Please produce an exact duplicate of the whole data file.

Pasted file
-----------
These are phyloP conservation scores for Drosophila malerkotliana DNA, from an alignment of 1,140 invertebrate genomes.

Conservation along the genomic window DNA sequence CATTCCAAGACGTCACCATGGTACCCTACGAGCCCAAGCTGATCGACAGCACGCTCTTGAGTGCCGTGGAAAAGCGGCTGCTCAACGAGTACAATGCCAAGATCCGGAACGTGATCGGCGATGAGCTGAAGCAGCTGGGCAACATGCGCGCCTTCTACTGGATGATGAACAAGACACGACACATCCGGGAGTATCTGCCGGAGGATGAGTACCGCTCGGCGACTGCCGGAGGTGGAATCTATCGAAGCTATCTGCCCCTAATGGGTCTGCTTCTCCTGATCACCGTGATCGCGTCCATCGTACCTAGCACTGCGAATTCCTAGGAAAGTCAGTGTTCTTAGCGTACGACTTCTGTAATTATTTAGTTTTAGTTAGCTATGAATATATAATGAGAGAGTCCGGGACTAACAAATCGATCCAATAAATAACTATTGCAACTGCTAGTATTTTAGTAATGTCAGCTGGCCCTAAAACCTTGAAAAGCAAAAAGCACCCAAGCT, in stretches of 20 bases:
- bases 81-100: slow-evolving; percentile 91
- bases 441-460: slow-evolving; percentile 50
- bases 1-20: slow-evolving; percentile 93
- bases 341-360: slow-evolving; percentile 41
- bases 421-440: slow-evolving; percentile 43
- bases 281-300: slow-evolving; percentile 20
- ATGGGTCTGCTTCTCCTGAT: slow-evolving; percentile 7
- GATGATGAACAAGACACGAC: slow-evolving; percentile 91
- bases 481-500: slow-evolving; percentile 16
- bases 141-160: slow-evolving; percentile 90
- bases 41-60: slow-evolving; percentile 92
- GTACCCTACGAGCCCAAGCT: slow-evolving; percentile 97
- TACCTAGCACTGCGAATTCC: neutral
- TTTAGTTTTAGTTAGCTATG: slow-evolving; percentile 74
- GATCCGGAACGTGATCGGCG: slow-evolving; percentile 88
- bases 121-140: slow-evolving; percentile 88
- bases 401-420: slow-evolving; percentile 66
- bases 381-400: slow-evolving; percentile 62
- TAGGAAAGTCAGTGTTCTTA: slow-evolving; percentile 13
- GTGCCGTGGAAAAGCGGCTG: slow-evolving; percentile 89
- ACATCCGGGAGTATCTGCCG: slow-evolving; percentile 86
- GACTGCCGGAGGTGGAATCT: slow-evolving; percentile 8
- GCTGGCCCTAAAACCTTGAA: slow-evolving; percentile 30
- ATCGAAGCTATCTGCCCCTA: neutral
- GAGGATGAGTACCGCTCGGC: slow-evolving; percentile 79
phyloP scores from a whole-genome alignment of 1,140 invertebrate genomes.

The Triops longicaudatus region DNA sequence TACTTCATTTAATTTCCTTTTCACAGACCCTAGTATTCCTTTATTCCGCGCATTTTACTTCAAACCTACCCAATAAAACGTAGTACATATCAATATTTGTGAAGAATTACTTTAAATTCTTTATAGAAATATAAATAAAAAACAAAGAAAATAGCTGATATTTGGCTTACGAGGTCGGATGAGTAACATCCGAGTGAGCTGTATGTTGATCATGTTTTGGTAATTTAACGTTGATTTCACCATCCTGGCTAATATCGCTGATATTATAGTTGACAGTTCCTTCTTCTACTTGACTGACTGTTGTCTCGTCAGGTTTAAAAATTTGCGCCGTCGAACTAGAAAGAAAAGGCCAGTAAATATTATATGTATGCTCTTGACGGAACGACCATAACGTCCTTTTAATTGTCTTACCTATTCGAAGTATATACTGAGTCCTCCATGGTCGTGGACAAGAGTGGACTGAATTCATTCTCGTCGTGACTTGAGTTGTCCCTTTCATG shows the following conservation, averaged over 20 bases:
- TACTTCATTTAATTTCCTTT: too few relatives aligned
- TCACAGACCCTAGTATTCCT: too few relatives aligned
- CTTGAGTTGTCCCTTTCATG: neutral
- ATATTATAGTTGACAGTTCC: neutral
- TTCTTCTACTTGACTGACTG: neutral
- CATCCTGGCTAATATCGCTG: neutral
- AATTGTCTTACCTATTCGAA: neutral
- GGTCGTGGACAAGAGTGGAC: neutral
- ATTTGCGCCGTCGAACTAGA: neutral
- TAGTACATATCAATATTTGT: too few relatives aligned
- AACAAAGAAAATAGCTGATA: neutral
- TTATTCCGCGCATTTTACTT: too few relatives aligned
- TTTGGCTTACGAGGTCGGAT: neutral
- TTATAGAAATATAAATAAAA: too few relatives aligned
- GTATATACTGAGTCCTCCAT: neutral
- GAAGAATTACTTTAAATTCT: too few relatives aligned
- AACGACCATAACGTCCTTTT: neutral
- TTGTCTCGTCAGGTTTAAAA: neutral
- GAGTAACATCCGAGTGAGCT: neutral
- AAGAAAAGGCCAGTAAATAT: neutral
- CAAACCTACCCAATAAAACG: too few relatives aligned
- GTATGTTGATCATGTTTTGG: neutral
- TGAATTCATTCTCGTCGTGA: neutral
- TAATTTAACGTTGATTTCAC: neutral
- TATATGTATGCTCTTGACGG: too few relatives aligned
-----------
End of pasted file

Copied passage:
These are phyloP conservation scores for Drosophila malerkotliana DNA, from an alignment of 1,140 invertebrate genomes.

Conservation along the genomic window DNA sequence CATTCCAAGACGTCACCATGGTACCCTACGAGCCCAAGCTGATCGACAGCACGCTCTTGAGTGCCGTGGAAAAGCGGCTGCTCAACGAGTACAATGCCAAGATCCGGAACGTGATCGGCGATGAGCTGAAGCAGCTGGGCAACATGCGCGCCTTCTACTGGATGATGAACAAGACACGACACATCCGGGAGTATCTGCCGGAGGATGAGTACCGCTCGGCGACTGCCGGAGGTGGAATCTATCGAAGCTATCTGCCCCTAATGGGTCTGCTTCTCCTGATCACCGTGATCGCGTCCATCGTACCTAGCACTGCGAATTCCTAGGAAAGTCAGTGTTCTTAGCGTACGACTTCTGTAATTATTTAGTTTTAGTTAGCTATGAATATATAATGAGAGAGTCCGGGACTAACAAATCGATCCAATAAATAACTATTGCAACTGCTAGTATTTTAGTAATGTCAGCTGGCCCTAAAACCTTGAAAAGCAAAAAGCACCCAAGCT, in stretches of 20 bases:
- bases 81-100: slow-evolving; percentile 91
- bases 441-460: slow-evolving; percentile 50
- bases 1-20: slow-evolving; percentile 93
- bases 341-360: slow-evolving; percentile 41
- bases 421-440: slow-evolving; percentile 43
- bases 281-300: slow-evolving; percentile 20
- ATGGGTCTGCTTCTCCTGAT: slow-evolving; percentile 7
- GATGATGAACAAGACACGAC: slow-evolving; percentile 91
- bases 481-500: slow-evolving; percentile 16
- bases 141-160: slow-evolving; percentile 90
- bases 41-60: slow-evolving; percentile 92
- GTACCCTACGAGCCCAAGCT: slow-evolving; percentile 97
- TACCTAGCACTGCGAATTCC: neutral
- TTTAGTTTTAGTTAGCTATG: slow-evolving; percentile 74
- GATCCGGAACGTGATCGGCG: slow-evolving; percentile 88
- bases 121-140: slow-evolving; percentile 88
- bases 401-420: slow-evolving; percentile 66
- bases 381-400: slow-evolving; percentile 62
- TAGGAAAGTCAGTGTTCTTA: slow-evolving; percentile 13
- GTGCCGTGGAAAAGCGGCTG: slow-evolving; percentile 89
- ACATCCGGGAGTATCTGCCG: slow-evolving; percentile 86
- GACTGCCGGAGGTGGAATCT: slow-evolving; percentile 8
- GCTGGCCCTAAAACCTTGAA: slow-evolving; percentile 30
- ATCGAAGCTATCTGCCCCTA: neutral
- GAGGATGAGTACCGCTCGGC: slow-evolving; percentile 79
phyloP scores from a whole-genome alignment of 1,140 invertebrate genomes.

The Triops longicaudatus region DNA sequence TACTTCATTTAATTTCCTTTTCACAGACCCTAGTATTCCTTTATTCCGCGCATTTTACTTCAAACCTACCCAATAAAACGTAGTACATATCAATATTTGTGAAGAATTACTTTAAATTCTTTATAGAAATATAAATAAAAAACAAAGAAAATAGCTGATATTTGGCTTACGAGGTCGGATGAGTAACATCCGAGTGAGCTGTATGTTGATCATGTTTTGGTAATTTAACGTTGATTTCACCATCCTGGCTAATATCGCTGATATTATAGTTGACAGTTCCTTCTTCTACTTGACTGACTGTTGTCTCGTCAGGTTTAAAAATTTGCGCCGTCGAACTAGAAAGAAAAGGCCAGTAAATATTATATGTATGCTCTTGACGGAACGACCATAACGTCCTTTTAATTGTCTTACCTATTCGAAGTATATACTGAGTCCTCCATGGTCGTGGACAAGAGTGGACTGAATTCATTCTCGTCGTGACTTGAGTTGTCCCTTTCATG shows the following conservation, averaged over 20 bases:
- TACTTCATTTAATTTCCTTT: too few relatives aligned
- TCACAGACCCTAGTATTCCT: too few relatives aligned
- CTTGAGTTGTCCCTTTCATG: neutral
- ATATTATAGTTGACAGTTCC: neutral
- TTCTTCTACTTGACTGACTG: neutral
- CATCCTGGCTAATATCGCTG: neutral
- AATTGTCTTACCTATTCGAA: neutral
- GGTCGTGGACAAGAGTGGAC: neutral
- ATTTGCGCCGTCGAACTAGA: neutral
- TAGTACATATCAATATTTGT: too few relatives aligned
- AACAAAGAAAATAGCTGATA: neutral
- TTATTCCGCGCATTTTACTT: too few relatives aligned
- TTTGGCTTACGAGGTCGGAT: neutral
- TTATAGAAATATAAATAAAA: too few relatives aligned
- GTATATACTGAGTCCTCCAT: neutral
- GAAGAATTACTTTAAATTCT: too few relatives aligned
- AACGACCATAACGTCCTTTT: neutral
- TTGTCTCGTCAGGTTTAAAA: neutral
- GAGTAACATCCGAGTGAGCT: neutral
- AAGAAAAGGCCAGTAAATAT: neutral
- CAAACCTACCCAATAAAACG: too few relatives aligned
- GTATGTTGATCATGTTTTGG: neutral
- TGAATTCATTCTCGTCGTGA: neutral
- TAATTTAACGTTGATTTCAC: neutral
- TATATGTATGCTCTTGACGG: too few relatives aligned